Meeting with Pope Francis on Monday, Turkey’s president pointed to the harm that would result from the recent U.S. decision on Jerusalem, stressing that it should never be put into practice.
President Recep Tayyip Erdogan’s one-on-one meeting with Francis at the Apostolic Palace at the Vatican was “extremely amicable,” according to presidential sources.
During the meeting, the two leaders discussed Jerusalem, the ongoing refugee crisis, and developments in the Mideast, primarily Syria, as well as terrorism, and interfaith relations, said the sources, who asked not to be named due to restrictions on speaking to the media.
Erdogan and the pope asserted the protection of the status of Jerusalem — sacred to Muslims, Christians and Jews — as laid out by UN resolutions and international law.
Francis was one of the most prominent international leaders to criticize the U.S. decision last December to recognize Jerusalem as Israel’s capital, and Erdogan thanked the pope for his messages on the issue.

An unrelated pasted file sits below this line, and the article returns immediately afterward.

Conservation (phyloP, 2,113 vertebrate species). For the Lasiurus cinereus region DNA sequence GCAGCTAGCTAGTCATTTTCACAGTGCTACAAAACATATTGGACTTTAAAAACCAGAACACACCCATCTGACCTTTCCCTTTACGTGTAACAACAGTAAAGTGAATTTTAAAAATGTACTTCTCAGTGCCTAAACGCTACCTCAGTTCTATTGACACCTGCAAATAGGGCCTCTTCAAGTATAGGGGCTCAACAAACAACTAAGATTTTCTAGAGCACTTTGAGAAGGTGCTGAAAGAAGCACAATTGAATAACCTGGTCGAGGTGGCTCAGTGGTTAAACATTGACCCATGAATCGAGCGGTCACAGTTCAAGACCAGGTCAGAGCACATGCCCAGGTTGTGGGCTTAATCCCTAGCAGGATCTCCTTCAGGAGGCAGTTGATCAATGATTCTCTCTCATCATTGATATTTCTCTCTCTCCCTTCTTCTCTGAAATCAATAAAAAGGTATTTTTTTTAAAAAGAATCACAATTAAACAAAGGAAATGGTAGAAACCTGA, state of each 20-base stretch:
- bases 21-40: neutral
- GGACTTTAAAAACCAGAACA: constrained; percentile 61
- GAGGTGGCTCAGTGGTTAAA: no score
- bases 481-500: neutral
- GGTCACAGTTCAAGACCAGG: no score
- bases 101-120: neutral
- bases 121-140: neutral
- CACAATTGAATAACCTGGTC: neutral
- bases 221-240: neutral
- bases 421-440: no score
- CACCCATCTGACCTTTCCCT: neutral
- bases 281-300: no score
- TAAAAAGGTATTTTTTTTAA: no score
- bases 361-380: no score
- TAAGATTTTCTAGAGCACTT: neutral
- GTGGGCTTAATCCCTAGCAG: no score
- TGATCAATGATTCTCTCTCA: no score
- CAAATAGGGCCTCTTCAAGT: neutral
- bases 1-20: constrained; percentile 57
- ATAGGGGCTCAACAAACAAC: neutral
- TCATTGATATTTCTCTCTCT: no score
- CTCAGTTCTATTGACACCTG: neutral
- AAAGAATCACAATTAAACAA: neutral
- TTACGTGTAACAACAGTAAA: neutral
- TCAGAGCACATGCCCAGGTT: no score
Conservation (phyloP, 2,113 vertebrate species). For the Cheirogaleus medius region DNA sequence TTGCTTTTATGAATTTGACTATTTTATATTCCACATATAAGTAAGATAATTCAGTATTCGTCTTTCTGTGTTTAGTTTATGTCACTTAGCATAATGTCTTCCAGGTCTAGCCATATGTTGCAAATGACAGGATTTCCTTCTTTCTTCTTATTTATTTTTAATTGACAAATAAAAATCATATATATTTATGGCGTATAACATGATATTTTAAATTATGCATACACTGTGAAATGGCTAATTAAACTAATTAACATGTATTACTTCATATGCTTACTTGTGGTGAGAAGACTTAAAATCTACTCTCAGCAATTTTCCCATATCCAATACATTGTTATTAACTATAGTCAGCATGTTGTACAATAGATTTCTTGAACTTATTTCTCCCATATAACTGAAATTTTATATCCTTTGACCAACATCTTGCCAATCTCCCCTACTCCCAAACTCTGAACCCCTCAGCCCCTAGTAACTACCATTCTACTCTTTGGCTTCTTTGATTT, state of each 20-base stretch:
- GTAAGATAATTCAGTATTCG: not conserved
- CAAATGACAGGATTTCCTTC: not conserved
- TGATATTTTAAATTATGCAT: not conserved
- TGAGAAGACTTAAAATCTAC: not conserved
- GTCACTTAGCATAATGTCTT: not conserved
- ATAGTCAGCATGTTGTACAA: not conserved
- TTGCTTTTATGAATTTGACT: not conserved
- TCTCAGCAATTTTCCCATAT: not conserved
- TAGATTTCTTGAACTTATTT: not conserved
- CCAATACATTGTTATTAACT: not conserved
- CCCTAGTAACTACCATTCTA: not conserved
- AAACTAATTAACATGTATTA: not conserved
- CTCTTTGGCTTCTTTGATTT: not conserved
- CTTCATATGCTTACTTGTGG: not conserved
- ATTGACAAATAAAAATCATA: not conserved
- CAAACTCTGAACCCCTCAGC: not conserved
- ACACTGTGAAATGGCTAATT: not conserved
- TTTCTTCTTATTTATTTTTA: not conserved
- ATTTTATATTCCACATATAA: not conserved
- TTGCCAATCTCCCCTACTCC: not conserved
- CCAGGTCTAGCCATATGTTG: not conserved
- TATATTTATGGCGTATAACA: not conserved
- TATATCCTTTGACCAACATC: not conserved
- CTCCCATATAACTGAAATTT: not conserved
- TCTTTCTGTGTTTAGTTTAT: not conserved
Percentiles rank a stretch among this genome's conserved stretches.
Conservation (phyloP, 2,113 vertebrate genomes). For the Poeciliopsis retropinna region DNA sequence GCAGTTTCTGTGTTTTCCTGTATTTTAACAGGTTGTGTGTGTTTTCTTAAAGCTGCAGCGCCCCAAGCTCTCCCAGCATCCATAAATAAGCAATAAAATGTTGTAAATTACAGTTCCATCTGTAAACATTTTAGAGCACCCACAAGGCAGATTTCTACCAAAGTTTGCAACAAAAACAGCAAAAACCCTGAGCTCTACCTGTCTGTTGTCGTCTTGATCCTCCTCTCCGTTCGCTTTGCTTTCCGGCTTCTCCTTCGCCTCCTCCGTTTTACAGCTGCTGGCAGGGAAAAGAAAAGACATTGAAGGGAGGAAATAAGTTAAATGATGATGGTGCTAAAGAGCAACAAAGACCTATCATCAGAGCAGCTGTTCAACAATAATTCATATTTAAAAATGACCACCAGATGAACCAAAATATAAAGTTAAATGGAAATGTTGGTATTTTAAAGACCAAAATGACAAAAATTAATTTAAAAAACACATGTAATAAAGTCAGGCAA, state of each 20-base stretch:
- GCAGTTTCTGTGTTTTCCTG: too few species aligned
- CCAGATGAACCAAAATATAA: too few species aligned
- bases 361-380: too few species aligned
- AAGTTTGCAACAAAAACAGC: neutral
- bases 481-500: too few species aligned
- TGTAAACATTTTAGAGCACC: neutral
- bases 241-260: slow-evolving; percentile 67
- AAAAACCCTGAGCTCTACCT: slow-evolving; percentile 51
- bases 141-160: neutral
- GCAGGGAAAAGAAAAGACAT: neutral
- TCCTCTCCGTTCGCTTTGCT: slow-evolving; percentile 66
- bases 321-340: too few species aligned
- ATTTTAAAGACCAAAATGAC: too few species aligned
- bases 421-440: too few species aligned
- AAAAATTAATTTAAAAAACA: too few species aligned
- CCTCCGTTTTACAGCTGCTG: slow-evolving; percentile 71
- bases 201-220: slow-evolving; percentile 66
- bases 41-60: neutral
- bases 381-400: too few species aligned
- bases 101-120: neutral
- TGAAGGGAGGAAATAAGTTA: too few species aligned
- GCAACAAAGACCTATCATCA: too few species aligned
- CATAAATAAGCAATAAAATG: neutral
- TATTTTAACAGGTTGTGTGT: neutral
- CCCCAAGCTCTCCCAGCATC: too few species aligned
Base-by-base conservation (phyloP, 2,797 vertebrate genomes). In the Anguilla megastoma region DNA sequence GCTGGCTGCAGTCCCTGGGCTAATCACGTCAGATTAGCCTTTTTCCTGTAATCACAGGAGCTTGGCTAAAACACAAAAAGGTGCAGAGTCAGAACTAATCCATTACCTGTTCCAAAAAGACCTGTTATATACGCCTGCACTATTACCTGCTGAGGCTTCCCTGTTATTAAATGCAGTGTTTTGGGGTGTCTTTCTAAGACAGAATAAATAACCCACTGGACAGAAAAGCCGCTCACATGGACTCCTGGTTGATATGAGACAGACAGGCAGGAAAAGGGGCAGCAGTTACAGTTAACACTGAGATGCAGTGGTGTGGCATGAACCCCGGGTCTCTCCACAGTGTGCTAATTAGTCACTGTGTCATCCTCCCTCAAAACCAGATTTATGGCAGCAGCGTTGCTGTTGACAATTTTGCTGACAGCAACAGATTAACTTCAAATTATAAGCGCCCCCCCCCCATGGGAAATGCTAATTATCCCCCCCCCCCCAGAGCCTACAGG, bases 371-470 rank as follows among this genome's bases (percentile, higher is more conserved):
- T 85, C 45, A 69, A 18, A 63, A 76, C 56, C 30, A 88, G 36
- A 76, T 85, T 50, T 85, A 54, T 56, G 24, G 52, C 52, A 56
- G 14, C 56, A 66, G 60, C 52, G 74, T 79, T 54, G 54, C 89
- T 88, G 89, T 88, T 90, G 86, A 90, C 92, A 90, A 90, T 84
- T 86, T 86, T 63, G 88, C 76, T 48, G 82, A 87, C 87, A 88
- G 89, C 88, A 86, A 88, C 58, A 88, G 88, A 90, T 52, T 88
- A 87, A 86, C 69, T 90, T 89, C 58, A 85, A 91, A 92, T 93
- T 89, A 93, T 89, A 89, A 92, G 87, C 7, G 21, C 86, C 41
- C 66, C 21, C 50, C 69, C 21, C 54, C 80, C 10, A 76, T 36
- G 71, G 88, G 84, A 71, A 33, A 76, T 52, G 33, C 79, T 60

Similarly, the pope expressed admiration for Erdogan’s efforts on Jerusalem as well as its welcoming stance and help for refugees.
Erdogan also spoke to the pontiff about Turkey’s counter-terrorism efforts and operations in Syria.
Joint efforts against xenophobia and Islamophobia were discussed during the meeting, with the leaders stressing that equating Islam with terror is wrong. They instead stressed that all actors must avoid any provocative remarks promoting this false equivalency.
Erdogan told the pope that Turkey values people from all religions — including Catholics — living in harmony and peace and for that reason the Turkish government has restored 14 churches and a synagogue.
Erdogan and Francis agreed that joint steps are needed to mobilize the international community to forge regional peace and stability, and not be silent towards ongoing humanitarian crises. The two leaders also agreed to maintain relations in the future.